Last month, a man in Houston received a life sentence for his ninth drunk driving arrest in May 2015 after hitting a teenager’s pickup truck head on with a BAC of .184 and fleeing the scene. Security camera footage of the nearby gas station where he tried to flee captured him saying that he did not care who he had just hit as he pleaded for the store clerk to hide him from authorities. Despite the eight previous offenses taking place in 1980, 1983, 1992, 1993, twice in 1997, 1999, and 2008, somehow his license, which he was not in possession of for the past two years, was still valid.
How Does This Happen?
The most glaring question that most people have when viewing this story is how did it take nine offenses to both revoke his drivers’ license and put him behind bars for good? Especially considering that the average drunk driver has driven drunk over 80 times before their first arrest, potentially much more for this individual, and a 2014 NHTSA study found that about 1/4th of all drivers arrested for DWI each year are repeat offenders.
David Breston, a Houston DWI lawyer with 19 years of experience litigating drunk driving cases in Texas, provided us with some insight as to why this situation could be possible.
“Generally the state suspends someone’s driver’s license for two years for a felony, and once someone is on their 3rd felony the range of punishment in Texas is 25 years to life. However, the law in regards to DWI punishments has changed dramatically over time. It used to be that if you had not had a DWI within 10 years the next DWI was considered a first DWI.”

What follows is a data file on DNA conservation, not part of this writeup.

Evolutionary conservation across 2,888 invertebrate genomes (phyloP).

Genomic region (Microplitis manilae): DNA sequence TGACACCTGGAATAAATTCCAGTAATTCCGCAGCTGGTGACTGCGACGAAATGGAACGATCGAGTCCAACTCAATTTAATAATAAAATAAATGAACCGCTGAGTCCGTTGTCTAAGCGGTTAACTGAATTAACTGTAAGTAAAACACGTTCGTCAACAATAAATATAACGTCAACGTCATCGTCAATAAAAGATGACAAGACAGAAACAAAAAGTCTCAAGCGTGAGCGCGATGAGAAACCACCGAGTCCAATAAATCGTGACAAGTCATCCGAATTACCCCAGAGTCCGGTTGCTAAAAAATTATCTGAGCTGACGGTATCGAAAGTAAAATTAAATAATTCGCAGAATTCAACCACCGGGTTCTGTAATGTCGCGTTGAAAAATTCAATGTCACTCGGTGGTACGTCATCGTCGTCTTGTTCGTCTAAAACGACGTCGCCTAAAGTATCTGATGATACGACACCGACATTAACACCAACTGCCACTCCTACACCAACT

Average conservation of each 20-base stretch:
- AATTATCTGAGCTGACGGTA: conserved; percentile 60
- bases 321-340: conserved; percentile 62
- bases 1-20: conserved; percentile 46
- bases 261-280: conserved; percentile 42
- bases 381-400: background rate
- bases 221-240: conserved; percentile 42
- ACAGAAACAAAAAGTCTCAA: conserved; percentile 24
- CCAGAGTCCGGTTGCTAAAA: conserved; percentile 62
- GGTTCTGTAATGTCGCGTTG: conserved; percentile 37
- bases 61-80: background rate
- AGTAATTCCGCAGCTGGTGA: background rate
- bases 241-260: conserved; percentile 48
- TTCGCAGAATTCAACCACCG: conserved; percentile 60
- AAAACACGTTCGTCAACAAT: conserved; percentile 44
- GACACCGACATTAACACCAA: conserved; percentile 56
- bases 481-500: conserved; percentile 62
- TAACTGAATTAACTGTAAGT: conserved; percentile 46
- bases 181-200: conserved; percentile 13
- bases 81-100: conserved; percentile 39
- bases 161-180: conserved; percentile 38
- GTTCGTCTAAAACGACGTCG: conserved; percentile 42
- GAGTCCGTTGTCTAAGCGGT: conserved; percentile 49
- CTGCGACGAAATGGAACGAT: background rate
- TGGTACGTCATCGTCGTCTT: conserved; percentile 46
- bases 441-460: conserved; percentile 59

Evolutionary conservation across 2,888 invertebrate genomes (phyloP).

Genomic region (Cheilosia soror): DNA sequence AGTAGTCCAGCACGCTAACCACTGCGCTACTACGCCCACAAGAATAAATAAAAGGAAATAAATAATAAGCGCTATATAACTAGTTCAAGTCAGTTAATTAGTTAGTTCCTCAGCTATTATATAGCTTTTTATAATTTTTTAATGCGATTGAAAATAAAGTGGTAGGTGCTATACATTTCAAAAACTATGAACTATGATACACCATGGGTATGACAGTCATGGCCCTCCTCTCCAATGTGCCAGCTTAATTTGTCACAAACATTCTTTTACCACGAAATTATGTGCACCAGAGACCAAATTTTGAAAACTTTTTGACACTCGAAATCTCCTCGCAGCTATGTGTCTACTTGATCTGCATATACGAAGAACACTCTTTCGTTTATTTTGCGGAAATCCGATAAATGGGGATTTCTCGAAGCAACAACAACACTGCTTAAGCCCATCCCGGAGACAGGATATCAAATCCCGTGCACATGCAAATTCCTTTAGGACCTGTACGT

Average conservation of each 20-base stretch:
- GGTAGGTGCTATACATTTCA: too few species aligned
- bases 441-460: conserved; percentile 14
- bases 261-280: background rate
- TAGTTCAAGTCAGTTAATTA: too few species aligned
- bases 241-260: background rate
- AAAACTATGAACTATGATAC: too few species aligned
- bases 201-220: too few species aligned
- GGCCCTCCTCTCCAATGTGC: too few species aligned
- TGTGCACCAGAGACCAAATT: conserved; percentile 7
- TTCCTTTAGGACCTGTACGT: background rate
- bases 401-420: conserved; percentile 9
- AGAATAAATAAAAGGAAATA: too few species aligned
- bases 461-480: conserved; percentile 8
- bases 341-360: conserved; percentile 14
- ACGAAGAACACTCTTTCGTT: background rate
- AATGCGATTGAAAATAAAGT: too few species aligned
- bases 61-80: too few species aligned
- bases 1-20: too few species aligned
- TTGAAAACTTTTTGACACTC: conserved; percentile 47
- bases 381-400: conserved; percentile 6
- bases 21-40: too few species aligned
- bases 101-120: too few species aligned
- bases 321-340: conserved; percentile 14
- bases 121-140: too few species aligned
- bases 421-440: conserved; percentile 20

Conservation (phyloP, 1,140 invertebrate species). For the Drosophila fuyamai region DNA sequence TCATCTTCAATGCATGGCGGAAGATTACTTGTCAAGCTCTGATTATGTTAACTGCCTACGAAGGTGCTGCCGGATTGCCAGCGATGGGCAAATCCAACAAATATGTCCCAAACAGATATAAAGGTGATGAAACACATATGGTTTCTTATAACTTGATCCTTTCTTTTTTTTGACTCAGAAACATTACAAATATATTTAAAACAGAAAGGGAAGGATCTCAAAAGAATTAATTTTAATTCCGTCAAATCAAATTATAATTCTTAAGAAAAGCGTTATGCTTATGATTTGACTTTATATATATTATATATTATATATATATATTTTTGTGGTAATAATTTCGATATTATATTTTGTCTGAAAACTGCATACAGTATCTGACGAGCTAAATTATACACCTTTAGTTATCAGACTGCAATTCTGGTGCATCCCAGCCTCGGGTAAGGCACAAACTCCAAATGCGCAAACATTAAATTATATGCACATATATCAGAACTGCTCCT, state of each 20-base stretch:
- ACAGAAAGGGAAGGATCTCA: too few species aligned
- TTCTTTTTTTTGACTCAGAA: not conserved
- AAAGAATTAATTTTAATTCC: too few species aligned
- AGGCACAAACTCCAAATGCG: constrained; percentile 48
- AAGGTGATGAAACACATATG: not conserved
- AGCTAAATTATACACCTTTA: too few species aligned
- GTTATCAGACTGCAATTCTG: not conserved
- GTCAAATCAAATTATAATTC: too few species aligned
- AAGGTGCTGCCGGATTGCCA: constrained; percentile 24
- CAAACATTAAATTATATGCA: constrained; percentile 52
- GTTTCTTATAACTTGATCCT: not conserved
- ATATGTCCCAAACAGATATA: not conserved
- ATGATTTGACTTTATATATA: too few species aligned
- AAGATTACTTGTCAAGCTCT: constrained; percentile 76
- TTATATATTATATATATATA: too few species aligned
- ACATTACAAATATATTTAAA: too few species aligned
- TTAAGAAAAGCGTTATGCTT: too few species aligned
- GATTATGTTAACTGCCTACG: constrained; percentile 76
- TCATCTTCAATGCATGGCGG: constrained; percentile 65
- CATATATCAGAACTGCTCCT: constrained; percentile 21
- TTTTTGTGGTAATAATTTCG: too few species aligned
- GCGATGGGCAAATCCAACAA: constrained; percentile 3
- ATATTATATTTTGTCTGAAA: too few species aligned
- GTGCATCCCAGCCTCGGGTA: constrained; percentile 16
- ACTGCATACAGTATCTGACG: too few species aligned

This is often called a ‘look-back’ or ‘washout’ period which is the amount of time that DWI offenses remain on a driver’s record as prior offenses. Thus, states with shorter look back periods are less strict when it comes to determining punishment based on adding up prior offenses. Based on our findings, the look back period of 10 years in Texas was changed around 2005, but the laws are always changing. For example, in 1980 the punishment for DWI was only a $200 fine and 60 days in jail.
DUI/DWI Look Back Periods By State
|State||Look Back Period (Years)|
|Oregon||10 to 15|
|State||Look Back Period (Years)|
The Impact of Injury
Therefore, it appears that through some funky math and a bit of dumb luck that this individual was able to avoid any severe penalties. In Texas, a third DWI is considered a third degree felony and he did serve some jail time for previous offenses. However, when he was out on bond for his fifth DWI, he drew his sixth DWI but was fortunate that none of these offenses resulted in serious injury for the others involved. Mr. Breston also reminded us that, “if someone is injured while driving under the influence it is called intoxication assault and if someone dies, it’s called intoxication manslaughter, which are both felonies.” That being said, if any major injuries had occurred, it is highly unlikely that he would have evaded serious time until his ninth conviction.
Nevertheless, cases such as this call into question the impact that different look back periods can have on the severity of drunk driving laws and the safety for other drivers on the road. What do you think? Should laws incorporate look back periods that give drunk drivers a second chance or should they be accountable for every misstep, regardless of the amount of time between offenses?